Clocks in Sicily Running Too Fast For Comfort

Messina - June 11, 2011 - For over a week digital clocks and watches in Sicily are complicating their owners by running more than 15 minutes fast, local media said.

The mysterious time changes caught the attention of two young locals, who set up a Facebook page calling for those affected to come forward.

One of the young men, Francesco Nicosia, told French online magazine Rue89 "I realized something was wrong when I started getting to work earlier. After some investigation I noticed that I wasn't the only one who was on time, which is quite rare here in Sicily."

Explanations involving aliens, poltergeists, volcanic activity on Mount Etna and solar explosions have been put forward. Among the most credible explanations is electrical disturbance caused by underwater cables.

Aliens? "Oh, minchia, where?!"
Poltergeist? "Porca puttana, they're here..."

Believe us, there is nothing more entertaining than watching Sicilians who pace themselves like slugs, get to work 15 minutes early, and think they've entered the Twilight Zone.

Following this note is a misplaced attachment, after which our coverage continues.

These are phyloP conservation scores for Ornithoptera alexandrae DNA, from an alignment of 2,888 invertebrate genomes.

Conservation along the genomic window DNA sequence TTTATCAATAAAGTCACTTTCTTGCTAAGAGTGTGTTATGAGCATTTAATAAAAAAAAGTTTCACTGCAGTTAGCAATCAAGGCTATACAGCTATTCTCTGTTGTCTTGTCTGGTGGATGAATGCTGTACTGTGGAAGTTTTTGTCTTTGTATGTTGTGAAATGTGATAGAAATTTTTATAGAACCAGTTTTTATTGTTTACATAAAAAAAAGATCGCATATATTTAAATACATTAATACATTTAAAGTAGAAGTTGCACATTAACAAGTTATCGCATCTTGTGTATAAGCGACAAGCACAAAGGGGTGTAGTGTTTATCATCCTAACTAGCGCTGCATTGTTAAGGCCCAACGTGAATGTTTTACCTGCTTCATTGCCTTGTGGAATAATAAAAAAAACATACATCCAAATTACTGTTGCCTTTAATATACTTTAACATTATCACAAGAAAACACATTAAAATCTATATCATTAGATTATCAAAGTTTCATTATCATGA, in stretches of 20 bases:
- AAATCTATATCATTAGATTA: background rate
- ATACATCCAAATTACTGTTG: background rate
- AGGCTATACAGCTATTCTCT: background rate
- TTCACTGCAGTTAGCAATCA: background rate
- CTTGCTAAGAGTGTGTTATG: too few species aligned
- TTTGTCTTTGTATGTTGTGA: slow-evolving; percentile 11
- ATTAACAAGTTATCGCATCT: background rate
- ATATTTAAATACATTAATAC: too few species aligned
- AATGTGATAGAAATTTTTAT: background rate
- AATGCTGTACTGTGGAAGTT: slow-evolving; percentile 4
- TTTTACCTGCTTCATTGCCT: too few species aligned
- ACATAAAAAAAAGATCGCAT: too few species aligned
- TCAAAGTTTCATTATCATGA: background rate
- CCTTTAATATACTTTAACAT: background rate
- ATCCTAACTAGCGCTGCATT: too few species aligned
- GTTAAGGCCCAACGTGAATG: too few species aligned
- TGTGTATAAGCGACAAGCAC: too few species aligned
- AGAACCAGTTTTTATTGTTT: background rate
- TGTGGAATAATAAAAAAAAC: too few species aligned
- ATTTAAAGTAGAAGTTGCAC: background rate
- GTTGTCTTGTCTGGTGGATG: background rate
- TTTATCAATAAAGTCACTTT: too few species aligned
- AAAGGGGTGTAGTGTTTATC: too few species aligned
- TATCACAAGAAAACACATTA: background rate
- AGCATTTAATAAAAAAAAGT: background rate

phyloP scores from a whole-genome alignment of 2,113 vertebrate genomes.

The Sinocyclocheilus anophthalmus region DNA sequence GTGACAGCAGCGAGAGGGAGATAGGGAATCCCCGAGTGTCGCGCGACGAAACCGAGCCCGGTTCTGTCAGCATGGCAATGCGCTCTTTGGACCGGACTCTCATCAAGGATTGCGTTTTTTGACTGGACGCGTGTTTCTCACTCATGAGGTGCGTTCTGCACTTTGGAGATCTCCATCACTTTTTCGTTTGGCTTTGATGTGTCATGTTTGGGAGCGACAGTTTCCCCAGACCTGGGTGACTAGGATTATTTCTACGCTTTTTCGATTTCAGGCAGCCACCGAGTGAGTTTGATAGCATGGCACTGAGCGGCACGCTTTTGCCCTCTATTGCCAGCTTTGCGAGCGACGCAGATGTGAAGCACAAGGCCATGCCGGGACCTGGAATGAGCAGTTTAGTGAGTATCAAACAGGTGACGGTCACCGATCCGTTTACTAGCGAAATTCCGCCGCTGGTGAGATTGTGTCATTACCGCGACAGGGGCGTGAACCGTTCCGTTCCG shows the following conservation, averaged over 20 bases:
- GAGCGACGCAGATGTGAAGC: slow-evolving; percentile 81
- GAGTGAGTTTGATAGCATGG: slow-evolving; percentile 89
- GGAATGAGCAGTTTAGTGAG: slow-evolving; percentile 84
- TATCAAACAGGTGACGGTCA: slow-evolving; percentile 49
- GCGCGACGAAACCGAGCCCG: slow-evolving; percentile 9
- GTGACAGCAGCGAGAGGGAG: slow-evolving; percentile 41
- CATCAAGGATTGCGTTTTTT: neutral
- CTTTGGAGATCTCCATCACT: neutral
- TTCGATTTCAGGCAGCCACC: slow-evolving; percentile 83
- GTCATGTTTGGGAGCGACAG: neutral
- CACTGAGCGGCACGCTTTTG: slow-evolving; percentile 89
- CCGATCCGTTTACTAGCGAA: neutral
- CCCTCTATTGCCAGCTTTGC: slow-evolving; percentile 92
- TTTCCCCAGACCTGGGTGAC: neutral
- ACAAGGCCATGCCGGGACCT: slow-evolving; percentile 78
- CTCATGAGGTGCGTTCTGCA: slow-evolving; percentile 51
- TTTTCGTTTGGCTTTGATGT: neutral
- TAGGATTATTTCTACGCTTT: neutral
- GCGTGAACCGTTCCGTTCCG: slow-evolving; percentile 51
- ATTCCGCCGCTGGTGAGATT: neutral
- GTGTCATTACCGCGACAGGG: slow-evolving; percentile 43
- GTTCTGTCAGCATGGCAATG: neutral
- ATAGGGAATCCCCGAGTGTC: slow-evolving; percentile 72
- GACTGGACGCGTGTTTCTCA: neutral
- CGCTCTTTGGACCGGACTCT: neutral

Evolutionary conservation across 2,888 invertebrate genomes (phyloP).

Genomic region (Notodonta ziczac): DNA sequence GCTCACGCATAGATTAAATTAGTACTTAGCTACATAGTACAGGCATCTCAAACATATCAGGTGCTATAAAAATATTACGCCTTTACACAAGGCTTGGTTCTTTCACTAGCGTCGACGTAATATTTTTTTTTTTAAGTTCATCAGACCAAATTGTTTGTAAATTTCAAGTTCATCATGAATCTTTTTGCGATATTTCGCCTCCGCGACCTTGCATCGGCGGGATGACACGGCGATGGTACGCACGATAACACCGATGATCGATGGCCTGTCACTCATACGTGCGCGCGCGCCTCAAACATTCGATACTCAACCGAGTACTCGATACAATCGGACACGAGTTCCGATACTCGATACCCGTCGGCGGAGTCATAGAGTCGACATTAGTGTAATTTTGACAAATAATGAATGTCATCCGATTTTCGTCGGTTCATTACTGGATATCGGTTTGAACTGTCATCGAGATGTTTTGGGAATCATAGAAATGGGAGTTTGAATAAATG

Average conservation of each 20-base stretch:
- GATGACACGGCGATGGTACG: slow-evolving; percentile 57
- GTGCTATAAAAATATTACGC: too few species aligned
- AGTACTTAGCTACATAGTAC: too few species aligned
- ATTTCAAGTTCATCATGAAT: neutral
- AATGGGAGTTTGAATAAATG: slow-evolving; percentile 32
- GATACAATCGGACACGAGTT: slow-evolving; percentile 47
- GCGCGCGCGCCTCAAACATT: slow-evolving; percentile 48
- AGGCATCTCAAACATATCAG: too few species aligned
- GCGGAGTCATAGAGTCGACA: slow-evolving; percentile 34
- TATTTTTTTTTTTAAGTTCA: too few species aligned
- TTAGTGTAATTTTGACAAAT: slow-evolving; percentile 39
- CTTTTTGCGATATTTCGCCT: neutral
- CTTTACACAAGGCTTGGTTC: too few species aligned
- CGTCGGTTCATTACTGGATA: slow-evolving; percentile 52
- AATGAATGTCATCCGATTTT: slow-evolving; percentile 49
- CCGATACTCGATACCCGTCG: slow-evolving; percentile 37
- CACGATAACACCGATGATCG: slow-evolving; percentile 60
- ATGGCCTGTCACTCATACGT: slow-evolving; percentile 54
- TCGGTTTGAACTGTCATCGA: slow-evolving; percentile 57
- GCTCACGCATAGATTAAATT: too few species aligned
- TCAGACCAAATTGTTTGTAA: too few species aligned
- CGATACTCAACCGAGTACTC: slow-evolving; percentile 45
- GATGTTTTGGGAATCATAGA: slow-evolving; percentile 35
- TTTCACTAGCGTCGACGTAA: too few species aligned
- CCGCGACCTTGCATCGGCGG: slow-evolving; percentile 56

"Explanations involving aliens, poltergeists, volcanic activity on Mount Etna and solar explosions..." Is it a coincidence these explanations are also used as excuses by Sicilians for taking the day off?

"...clocks and watches in Sicily are complicating their owners by running more than 15 minutes fast." Yes, complications. You can't have Sicilians showing up early at their public state office jobs. What will the citizens think? It's already inspiring enough watching them work...sort of like watching the making of "Fantasia".

Ah, la Sicilia (like other Southern Italian regions), where 3 employees are hired for each public service job. The first guy, Moe, complains all day about how a solar explosion got him out of bed early. Larry's job is to watch Moe do a half-ass job while Curly stands around with that blank look on his face.

"Only In Italy" Subscribe for free and day in and day out, 5 days a week, you'll have laughter, tears and intelligent commentary all blaring at you from your stupid little monitor. Click Here to Subscribe!